Scientists analysed meteorite fragments that fell to Earth exactly three years ago today, on Oct. 7, 2008, and found that they contain an unusual mix of material from both primitive and evolved types of asteroids.

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Posts: 114913
Date:
Meteoroid 2008 TC3
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Asteroid 2008 TC3 - Peter Jenniskens (SETI Talks)



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Posts: 114913
Date:
Almahata Sitta meteorites
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Almahata Sitta meteorites could come from triple asteroid collision

Analysis of fragments of the Almahata Sitta meteorite, which landed in Sudan in 2008, has shown that the parent asteroid was probably formed through collisions of three different types of asteroids. The meteorites are of particular interest because they contain material both primitive and evolved types of asteroids. The results will be presented at the EPSC-DPS Joint Meeting 2011 in Nantes, France, by Dr Julie Gayon-Markt on Friday 7th October.
The meteorites are fragments of the asteroid 2008 TC3, which impacted the Earth exactly three years ago on 7th October 2008. More than 600 fragments were collected from the Nubian Desert in Sudan. They are collectively known as Almahata Sitta, which is Arabic for "Station Six", a train station between Wadi Halfa and Khartoum near where the fragments were found. The impact was historic because it was the first time that an asteroid was observed in space and tracked as it descended through the Earth's atmosphere.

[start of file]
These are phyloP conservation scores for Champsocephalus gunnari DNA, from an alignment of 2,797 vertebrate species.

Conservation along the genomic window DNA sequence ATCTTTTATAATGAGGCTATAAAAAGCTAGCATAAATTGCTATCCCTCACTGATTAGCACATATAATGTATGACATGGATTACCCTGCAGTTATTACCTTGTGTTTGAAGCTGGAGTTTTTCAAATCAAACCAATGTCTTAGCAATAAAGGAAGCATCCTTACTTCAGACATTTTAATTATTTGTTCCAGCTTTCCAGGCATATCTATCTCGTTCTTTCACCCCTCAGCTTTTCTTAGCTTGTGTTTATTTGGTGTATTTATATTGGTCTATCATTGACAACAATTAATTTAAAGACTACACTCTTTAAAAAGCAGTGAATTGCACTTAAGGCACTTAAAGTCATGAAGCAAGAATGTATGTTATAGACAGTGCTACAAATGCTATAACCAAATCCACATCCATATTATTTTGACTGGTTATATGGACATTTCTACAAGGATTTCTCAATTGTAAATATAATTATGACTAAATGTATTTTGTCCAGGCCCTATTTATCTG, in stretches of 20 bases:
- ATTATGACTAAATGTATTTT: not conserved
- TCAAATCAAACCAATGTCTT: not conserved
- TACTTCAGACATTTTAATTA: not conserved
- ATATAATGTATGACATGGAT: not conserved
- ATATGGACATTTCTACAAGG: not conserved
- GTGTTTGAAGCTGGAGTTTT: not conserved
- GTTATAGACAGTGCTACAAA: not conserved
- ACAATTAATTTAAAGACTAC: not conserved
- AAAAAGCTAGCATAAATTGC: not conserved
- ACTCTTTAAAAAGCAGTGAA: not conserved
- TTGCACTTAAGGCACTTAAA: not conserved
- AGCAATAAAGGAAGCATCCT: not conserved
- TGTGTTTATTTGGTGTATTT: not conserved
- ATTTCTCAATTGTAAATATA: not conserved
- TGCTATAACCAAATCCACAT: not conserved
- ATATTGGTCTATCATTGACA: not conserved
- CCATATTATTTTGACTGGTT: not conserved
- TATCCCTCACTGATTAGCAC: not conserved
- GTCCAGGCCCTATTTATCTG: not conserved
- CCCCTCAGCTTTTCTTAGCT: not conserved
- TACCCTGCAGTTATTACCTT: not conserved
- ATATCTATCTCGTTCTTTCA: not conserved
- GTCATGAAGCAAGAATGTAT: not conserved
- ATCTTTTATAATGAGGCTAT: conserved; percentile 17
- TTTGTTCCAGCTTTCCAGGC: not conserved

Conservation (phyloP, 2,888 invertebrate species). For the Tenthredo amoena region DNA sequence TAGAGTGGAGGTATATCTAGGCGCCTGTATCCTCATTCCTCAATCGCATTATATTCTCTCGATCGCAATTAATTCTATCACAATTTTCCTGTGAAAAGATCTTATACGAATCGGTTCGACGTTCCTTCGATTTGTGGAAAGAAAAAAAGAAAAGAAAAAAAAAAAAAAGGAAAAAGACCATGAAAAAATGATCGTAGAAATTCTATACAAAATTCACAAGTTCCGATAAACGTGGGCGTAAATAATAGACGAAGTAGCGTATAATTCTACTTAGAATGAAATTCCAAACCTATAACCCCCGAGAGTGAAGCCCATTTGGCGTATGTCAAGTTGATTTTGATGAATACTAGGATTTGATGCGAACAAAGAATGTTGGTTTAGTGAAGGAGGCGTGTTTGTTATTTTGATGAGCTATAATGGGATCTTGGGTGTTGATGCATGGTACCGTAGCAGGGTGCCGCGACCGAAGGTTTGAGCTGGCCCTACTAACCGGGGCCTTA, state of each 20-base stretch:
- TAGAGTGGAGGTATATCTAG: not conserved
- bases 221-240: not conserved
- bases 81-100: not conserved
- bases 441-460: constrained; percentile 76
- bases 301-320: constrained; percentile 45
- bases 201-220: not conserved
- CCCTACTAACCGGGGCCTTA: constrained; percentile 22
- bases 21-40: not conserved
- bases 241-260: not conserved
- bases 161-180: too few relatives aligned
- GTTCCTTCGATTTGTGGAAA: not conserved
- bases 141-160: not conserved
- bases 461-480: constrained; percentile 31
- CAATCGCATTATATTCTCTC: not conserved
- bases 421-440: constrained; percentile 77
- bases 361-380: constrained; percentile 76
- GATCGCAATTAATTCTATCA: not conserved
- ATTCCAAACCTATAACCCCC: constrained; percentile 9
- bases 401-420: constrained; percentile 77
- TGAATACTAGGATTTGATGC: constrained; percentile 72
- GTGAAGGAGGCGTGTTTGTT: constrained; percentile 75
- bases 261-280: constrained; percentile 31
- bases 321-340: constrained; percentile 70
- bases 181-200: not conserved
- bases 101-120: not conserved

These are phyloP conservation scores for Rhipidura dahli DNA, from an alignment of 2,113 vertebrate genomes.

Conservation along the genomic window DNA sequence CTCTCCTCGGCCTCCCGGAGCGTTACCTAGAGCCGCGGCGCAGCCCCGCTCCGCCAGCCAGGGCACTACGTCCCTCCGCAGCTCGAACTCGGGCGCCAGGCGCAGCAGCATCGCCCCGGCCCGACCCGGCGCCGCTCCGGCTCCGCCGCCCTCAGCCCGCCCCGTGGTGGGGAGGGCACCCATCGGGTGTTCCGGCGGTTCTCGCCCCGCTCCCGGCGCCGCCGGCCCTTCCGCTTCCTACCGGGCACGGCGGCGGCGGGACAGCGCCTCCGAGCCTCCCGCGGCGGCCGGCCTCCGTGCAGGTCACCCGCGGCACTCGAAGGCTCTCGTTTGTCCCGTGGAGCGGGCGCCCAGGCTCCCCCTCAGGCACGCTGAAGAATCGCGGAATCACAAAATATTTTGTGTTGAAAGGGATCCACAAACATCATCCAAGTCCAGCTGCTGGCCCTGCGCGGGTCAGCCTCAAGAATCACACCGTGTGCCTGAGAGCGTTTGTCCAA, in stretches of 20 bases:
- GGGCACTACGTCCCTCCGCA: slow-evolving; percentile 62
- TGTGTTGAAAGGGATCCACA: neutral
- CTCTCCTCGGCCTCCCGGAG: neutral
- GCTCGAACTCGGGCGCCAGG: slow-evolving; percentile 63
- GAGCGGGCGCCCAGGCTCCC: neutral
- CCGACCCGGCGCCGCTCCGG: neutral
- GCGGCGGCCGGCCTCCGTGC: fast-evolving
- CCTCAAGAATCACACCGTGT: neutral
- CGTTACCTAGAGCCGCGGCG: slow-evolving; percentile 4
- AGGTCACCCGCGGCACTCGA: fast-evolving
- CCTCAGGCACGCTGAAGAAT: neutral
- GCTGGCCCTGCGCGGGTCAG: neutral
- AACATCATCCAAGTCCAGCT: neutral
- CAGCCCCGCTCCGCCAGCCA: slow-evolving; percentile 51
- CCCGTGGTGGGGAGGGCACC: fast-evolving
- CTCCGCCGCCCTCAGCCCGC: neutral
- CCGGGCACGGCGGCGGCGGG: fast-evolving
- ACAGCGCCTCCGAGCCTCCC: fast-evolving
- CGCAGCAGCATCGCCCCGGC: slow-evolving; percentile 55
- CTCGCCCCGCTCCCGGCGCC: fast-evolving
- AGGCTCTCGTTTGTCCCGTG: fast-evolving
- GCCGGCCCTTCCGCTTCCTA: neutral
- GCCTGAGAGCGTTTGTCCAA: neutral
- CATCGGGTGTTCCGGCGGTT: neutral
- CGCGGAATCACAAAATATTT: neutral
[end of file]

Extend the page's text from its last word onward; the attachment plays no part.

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Posts: 114913
Date:
2008 TC3
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In 2008, astronomer Richard Kowalski, using the survey's telescope atop Mount Lemmon, identified an asteroid the size of a pickup truck that was headed for Earth. It broke into pieces over a remote area of Sudan the next night, becoming the first meteorite ever predicted in advance.
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Posts: 114913
Date:
Almahata Sitta Meteorite
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NASA Discovers Asteroid Delivered Assortment of Meteorites

An international team of scientists studying remnants of an asteroid that crashed into the Nubian Desert in October 2008 discovered it contained at least 10 different types of meteorites. Some of them contained chemicals that form the building blocks of life on Earth, and those chemicals were spread through all parts of the asteroid by collisions.
Chemists at Stanford University found that different meteorite types share the same distinct fingerprint of polycyclic aromatic hydrocarbons (PAHs). These complex organic molecules are distributed throughout the galaxy and form on Earth from incomplete combustion.

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Posts: 114913
Date:
2008 TC3
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Jarred awake by a thunderous explosion, Abdel Moneim Magzoub sat bolt upright in his sleeping cot on the porch of Station 6, the railway stop in northern Sudan where he worked as an attendant. It was just before dawn on October 7, 2008. His heart pounding, he woke in time to see a fireball careening through the sky and explode a second time, leaving a glowing cloud. He had no idea what he had just seen.